JUNEAU — Even though lawmakers checked big projects off their to-do list last year — natural gas trucking for Fairbanks, oil taxes and the in-state pipeline legislation — there’s still plenty to do.
High energy prices, education, the state of the budget and the much-anticipated natural gas pipeline were on the minds of Interior delegation members Monday as they prepared to gavel in today.
“Trucking for the Interior, transmission for the railbelt and the pipeline,” said Senate Majority Leader John Coghill, R-North Pole. “The governor looks like he might have came up with a way for (the gas pipeline) to work, we’ll see if we can agree with it. That’s going to take a huge amount of work.”
Rep. David Guttenberg, D-Fairbanks, also agreed that Interior lawmakers can’t rest easy even with last session’s passage of Senate Bill 23, which set the ball rolling on the project to truck North Slope liquified natural gas to Fairbanks.
“We need to hear what we need to do next to be productive and move it forward,” he said. “We’ll need to build out the infrastructure and pay attention to the price to convert. It has to be cost-effective.”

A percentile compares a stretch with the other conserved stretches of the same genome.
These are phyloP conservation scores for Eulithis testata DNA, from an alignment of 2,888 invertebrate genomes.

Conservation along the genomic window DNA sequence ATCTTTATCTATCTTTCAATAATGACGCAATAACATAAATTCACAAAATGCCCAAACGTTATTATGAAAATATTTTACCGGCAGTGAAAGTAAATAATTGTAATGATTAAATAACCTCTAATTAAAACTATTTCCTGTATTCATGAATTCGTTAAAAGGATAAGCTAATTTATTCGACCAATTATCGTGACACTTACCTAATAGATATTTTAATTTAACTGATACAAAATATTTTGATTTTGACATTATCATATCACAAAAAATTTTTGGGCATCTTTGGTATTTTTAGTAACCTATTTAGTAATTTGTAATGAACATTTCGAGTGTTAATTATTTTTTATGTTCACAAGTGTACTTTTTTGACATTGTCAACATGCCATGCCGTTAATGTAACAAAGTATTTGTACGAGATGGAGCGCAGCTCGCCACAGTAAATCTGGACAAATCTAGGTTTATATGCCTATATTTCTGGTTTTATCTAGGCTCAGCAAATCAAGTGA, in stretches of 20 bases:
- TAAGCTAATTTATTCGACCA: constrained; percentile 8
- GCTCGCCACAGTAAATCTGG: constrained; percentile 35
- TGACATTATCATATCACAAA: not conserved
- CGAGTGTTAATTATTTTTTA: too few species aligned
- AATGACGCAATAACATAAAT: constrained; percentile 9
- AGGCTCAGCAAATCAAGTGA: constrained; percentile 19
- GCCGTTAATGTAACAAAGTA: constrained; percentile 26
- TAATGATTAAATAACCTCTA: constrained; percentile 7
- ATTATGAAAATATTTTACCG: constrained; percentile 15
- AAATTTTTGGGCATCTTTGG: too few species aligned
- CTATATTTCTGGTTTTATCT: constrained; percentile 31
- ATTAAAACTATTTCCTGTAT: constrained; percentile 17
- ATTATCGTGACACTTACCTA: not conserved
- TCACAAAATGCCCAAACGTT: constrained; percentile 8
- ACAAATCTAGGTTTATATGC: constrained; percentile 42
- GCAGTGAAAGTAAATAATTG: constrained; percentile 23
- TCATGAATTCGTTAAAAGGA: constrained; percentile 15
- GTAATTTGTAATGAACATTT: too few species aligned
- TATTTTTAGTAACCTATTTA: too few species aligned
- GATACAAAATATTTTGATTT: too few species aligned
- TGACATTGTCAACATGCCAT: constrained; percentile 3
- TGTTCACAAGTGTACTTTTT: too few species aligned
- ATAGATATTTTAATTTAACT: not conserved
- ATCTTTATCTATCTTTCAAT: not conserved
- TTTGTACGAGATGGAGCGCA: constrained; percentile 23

In addition to lowering the cost for energy in Fairbanks and North Pole, Rep. Doug Isaacson, R-North Pole, said he wants the state to think seriously about how to lower costs in rural Alaska.
“I want to look at further than just the railbelt,” he said. “If we solve some of the rural energy problems, if we unconstrain the railbelt, we lower our costs.”
And it’s costs that are also front and center in lawmakers’ minds. With faltering oil production the state is looking at nearly $2 billion less oil revenue than last year, and it’s already brought big cuts to the budget proposed by Gov. Sean Parnell.
“The budget squeeze, we’ve got to have more oil in the pipeline to have more income, but until that happens, we’re going to have to be very frugal,” Coghill said. “Whether or not people want a debate about Senate Bill 21 (the oil tax bill passed last session), the shortfall happened under ACES (the former oil tax regime). So it is what it is, we just have to deal with it.”
But Guttenberg wasn’t ready to give his Republican colleagues a pass on the state’s budget and Senate Bill 21.
“It’s going to be the backdrop for everything,” he said. “They’ll have to take credit for Senate Bill 21 and for the budget. They’re going to have to take credit for the hundreds of teachers they’ll cut.”
Contact staff writer Matt Buxton at 459-7544. Follow him on Twitter: @FDNMpolitics.